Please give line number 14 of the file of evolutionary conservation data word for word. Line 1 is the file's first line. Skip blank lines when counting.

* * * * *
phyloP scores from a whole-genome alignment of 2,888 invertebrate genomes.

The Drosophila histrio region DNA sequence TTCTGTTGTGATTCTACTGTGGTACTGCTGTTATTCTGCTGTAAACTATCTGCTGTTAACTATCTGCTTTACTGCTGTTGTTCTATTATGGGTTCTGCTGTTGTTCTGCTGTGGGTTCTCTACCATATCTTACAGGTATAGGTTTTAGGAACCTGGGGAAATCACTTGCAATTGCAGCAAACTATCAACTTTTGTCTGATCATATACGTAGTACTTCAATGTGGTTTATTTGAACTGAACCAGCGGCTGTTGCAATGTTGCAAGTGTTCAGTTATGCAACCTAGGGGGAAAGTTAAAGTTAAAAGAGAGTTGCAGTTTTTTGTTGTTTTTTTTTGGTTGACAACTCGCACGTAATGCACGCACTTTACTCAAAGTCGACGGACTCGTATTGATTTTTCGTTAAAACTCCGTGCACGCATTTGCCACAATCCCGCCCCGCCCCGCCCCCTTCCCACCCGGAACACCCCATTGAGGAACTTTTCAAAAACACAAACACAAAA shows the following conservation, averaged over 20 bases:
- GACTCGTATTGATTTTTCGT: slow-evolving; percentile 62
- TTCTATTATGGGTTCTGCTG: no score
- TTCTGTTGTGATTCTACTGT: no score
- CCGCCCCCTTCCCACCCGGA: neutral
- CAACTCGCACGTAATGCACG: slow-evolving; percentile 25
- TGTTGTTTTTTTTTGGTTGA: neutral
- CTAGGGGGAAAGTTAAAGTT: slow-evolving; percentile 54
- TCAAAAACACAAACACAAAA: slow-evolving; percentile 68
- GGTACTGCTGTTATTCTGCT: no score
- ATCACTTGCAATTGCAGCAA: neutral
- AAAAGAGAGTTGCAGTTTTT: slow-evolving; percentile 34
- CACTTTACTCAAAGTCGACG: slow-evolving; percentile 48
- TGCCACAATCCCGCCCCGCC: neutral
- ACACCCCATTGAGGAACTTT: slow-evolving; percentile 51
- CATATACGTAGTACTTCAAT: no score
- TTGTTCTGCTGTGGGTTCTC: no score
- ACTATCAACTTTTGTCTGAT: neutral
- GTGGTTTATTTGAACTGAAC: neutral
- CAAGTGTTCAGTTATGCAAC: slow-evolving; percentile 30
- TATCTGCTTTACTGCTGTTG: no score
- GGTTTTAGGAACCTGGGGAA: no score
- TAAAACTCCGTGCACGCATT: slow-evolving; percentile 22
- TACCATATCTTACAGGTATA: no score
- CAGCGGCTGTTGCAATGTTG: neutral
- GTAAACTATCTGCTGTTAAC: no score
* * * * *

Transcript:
- CACTTTACTCAAAGTCGACG: slow-evolving; percentile 48